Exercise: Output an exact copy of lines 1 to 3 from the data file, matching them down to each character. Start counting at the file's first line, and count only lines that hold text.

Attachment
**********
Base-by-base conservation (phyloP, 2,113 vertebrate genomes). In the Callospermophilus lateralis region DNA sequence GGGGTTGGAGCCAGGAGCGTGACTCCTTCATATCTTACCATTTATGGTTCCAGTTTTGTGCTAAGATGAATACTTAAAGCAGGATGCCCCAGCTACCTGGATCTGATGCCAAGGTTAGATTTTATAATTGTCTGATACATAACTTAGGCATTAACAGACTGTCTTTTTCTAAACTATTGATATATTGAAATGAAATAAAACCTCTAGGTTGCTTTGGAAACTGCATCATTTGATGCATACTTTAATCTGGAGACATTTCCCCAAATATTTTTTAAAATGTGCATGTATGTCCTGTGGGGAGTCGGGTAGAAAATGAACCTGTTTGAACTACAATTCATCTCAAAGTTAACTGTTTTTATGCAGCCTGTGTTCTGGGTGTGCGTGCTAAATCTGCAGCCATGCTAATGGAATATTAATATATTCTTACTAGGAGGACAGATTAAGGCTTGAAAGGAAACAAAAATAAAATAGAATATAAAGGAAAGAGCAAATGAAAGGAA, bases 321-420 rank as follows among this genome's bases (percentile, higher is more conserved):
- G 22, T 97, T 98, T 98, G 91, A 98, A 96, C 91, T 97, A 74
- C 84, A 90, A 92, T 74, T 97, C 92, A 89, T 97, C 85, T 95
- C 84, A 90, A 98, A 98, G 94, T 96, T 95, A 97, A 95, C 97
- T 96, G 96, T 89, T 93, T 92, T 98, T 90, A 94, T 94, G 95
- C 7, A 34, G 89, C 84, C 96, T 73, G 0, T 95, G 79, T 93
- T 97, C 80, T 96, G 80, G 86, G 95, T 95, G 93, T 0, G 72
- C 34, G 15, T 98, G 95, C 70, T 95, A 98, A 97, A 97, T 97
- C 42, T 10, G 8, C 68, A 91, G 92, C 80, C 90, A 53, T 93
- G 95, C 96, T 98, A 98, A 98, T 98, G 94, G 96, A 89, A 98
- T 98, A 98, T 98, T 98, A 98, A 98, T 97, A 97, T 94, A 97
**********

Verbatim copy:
Base-by-base conservation (phyloP, 2,113 vertebrate genomes). In the Callospermophilus lateralis region DNA sequence GGGGTTGGAGCCAGGAGCGTGACTCCTTCATATCTTACCATTTATGGTTCCAGTTTTGTGCTAAGATGAATACTTAAAGCAGGATGCCCCAGCTACCTGGATCTGATGCCAAGGTTAGATTTTATAATTGTCTGATACATAACTTAGGCATTAACAGACTGTCTTTTTCTAAACTATTGATATATTGAAATGAAATAAAACCTCTAGGTTGCTTTGGAAACTGCATCATTTGATGCATACTTTAATCTGGAGACATTTCCCCAAATATTTTTTAAAATGTGCATGTATGTCCTGTGGGGAGTCGGGTAGAAAATGAACCTGTTTGAACTACAATTCATCTCAAAGTTAACTGTTTTTATGCAGCCTGTGTTCTGGGTGTGCGTGCTAAATCTGCAGCCATGCTAATGGAATATTAATATATTCTTACTAGGAGGACAGATTAAGGCTTGAAAGGAAACAAAAATAAAATAGAATATAAAGGAAAGAGCAAATGAAAGGAA, bases 321-420 rank as follows among this genome's bases (percentile, higher is more conserved):
- G 22, T 97, T 98, T 98, G 91, A 98, A 96, C 91, T 97, A 74
- C 84, A 90, A 92, T 74, T 97, C 92, A 89, T 97, C 85, T 95